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The Early Runic Inscriptions

Their Western Features


Irene García Losquiño

Why were runes invented? What did the Germanic peoples of southern Scandinavia speak during the first centuries CE? Can the earliest runic inscriptions be used to learn something about their dialects, and can we extract other information from their study as a corpus? The Early Runic Inscriptions: Their Western Features gives answers to these questions through an analysis of the earliest runic inscriptions found mainly in Denmark, and later in England and on the continent up to the seventh century. This analysis offers a novel tracing of the initial appearance and later establishment of West Germanic dialectal features in an area and time usually referred to as having a more Northern linguistic identity.
The earliest runic inscriptions are an invaluable source of information about the state of the Germanic dialects during the first seven centuries of our era. They also provide insights about some of the social customs of different Germanic groups during this period, such as the development of the purposes of runic writing or personal-name formation. Using a comparative and comprehensive methodology, this book combines linguistics with other disciplines to cast as much light as possible on these oftentimes single-worded inscriptions.
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In this book, I attempt to locate and prove the existence of West Germanic features in a set of runic inscriptions assumed to belong within a Northwest Germanic language. According to most scholarship, these WGmc features are not supposed to appear in the language until a later date than that of the inscriptions. In order to understand the early evolution of the Germanic languages, this introduction will present the history of Germanic dialectology from its beginnings until currently. Part I, composed of Chapters 1 and 2, will deal with the first corpus analysed: the earliest Danish runic inscriptions. The inscriptions in this corpus date anywhere from the second to the fifth century. Once the inscriptions are investigated and the WGmc features presented, in Part II (Chapters 3 and 4) I will compare the results to early younger inscriptions in two WGmc-proper corpuses: those of the Anglo-Saxon and South Germanic territories, dating from the fifth to seventh centuries.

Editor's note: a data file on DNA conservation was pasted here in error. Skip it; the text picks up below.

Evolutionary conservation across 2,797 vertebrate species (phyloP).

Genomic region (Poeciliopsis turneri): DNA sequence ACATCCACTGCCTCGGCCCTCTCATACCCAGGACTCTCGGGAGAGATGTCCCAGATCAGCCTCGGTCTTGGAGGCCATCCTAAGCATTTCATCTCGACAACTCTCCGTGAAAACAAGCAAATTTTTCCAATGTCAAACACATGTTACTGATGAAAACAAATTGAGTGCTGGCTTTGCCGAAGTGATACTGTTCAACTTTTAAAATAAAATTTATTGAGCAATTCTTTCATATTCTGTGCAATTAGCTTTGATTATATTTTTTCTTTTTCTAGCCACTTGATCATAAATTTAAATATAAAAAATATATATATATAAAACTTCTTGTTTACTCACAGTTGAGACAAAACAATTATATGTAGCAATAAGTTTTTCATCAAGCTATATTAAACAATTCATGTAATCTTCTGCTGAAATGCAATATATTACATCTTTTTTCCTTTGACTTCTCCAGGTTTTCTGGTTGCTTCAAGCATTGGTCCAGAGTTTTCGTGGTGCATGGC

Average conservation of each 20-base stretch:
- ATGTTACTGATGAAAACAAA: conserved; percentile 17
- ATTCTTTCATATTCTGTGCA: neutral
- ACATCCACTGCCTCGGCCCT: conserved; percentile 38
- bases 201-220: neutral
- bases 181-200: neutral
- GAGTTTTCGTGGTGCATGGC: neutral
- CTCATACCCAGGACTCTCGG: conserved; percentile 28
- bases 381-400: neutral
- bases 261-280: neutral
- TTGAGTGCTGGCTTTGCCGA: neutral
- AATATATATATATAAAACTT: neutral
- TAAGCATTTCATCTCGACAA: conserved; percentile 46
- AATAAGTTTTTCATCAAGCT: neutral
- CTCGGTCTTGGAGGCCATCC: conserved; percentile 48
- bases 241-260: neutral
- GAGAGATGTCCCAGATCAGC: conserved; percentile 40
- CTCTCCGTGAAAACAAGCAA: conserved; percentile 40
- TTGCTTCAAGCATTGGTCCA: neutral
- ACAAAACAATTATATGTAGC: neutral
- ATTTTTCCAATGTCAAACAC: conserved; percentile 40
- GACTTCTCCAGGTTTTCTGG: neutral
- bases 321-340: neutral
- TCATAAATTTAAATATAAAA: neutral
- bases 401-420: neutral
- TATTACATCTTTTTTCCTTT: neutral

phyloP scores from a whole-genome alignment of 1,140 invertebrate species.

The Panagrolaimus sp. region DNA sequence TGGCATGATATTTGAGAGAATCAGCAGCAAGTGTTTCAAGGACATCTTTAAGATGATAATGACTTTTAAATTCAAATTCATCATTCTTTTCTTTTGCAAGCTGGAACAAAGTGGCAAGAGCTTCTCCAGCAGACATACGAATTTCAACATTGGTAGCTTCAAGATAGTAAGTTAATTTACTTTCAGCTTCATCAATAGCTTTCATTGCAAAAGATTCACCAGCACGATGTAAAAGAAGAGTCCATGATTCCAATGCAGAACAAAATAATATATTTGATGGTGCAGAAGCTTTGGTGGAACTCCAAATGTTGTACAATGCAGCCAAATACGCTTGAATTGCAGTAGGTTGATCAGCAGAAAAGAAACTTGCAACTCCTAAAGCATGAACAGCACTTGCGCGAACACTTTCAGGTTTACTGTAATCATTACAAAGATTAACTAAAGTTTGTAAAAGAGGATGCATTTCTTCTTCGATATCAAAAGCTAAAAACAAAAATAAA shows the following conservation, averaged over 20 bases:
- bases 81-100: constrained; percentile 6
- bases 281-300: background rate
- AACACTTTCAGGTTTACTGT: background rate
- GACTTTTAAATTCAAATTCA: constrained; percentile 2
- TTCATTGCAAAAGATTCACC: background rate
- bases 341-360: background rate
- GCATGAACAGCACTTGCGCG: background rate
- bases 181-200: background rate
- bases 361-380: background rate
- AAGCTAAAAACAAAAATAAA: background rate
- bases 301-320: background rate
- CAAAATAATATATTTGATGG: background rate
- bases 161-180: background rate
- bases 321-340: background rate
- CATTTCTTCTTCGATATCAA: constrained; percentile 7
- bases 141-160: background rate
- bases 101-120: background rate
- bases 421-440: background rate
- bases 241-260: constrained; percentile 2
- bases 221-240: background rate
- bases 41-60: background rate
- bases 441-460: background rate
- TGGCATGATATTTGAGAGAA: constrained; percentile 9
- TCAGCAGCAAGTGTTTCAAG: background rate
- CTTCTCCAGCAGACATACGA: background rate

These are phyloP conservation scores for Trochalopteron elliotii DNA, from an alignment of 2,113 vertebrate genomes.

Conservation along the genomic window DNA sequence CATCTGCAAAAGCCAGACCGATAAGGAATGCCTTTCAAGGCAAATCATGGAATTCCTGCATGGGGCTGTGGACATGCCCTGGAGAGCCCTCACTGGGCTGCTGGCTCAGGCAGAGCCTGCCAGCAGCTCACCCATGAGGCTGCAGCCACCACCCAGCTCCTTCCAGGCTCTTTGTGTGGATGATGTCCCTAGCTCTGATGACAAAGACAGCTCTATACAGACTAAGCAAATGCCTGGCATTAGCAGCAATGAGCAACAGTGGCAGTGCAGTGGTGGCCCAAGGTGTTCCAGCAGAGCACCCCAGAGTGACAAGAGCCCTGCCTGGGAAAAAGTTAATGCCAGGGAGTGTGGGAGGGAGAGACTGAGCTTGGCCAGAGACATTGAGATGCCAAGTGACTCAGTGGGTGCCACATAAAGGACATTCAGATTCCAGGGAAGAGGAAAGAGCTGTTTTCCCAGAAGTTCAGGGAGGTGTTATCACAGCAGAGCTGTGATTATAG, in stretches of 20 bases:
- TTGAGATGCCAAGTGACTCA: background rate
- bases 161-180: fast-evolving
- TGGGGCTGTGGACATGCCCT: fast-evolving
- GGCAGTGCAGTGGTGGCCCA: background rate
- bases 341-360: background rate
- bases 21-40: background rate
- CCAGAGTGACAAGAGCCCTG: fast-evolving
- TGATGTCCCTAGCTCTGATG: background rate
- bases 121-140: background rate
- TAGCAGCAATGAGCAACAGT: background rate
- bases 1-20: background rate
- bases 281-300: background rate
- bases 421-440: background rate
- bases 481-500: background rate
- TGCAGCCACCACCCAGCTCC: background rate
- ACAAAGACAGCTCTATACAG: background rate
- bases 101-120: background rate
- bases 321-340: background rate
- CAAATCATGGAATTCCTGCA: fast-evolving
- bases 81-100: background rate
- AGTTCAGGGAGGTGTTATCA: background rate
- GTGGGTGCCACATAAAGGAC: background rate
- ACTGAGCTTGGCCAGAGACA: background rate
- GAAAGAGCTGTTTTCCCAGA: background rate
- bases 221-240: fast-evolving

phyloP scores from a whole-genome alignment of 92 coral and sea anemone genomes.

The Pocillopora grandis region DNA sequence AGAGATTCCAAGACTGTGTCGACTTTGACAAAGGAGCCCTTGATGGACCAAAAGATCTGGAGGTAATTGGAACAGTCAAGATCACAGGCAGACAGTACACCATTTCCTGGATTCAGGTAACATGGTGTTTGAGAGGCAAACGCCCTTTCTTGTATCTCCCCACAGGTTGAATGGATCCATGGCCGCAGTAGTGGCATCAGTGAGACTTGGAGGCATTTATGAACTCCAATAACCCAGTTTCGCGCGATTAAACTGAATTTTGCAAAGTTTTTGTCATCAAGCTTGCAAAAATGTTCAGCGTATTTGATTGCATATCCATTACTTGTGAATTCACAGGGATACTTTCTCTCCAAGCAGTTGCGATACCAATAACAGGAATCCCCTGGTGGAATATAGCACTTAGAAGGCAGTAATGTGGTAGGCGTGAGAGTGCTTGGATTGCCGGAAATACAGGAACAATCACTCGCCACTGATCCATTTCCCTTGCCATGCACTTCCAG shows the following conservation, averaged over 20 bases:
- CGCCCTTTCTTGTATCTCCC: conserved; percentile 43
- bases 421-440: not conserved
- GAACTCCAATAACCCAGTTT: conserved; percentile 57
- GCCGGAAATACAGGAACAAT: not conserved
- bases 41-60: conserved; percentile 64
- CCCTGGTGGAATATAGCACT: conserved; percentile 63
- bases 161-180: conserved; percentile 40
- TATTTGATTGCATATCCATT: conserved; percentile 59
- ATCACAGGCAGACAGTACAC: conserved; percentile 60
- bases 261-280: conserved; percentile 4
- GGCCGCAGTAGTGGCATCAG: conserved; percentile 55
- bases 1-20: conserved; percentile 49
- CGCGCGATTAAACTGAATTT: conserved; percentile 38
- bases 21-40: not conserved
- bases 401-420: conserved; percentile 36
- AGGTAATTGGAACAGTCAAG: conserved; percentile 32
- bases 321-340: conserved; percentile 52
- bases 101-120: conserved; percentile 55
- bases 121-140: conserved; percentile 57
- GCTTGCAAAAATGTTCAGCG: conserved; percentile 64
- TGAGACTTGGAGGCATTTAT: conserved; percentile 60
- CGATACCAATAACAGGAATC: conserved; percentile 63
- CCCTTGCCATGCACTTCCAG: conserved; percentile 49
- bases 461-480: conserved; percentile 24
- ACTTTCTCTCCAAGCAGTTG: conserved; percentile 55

The analysis of these three sets of inscriptions occupying different areas and centuries will give me an overview of the evolution of WGmc from the earliest appearance of dialectal features in Denmark to the establishment of different WGmc varieties (Ingvaeonic and non-Ingvaeonic) in the modern territories of England and Germany. The previous analysis will also present sociolinguistic and anthropologic points, which will be dealt with in Chapter 5. Here I will show how the appearances of certain features will give evidence for the purposes of early runic carving and...

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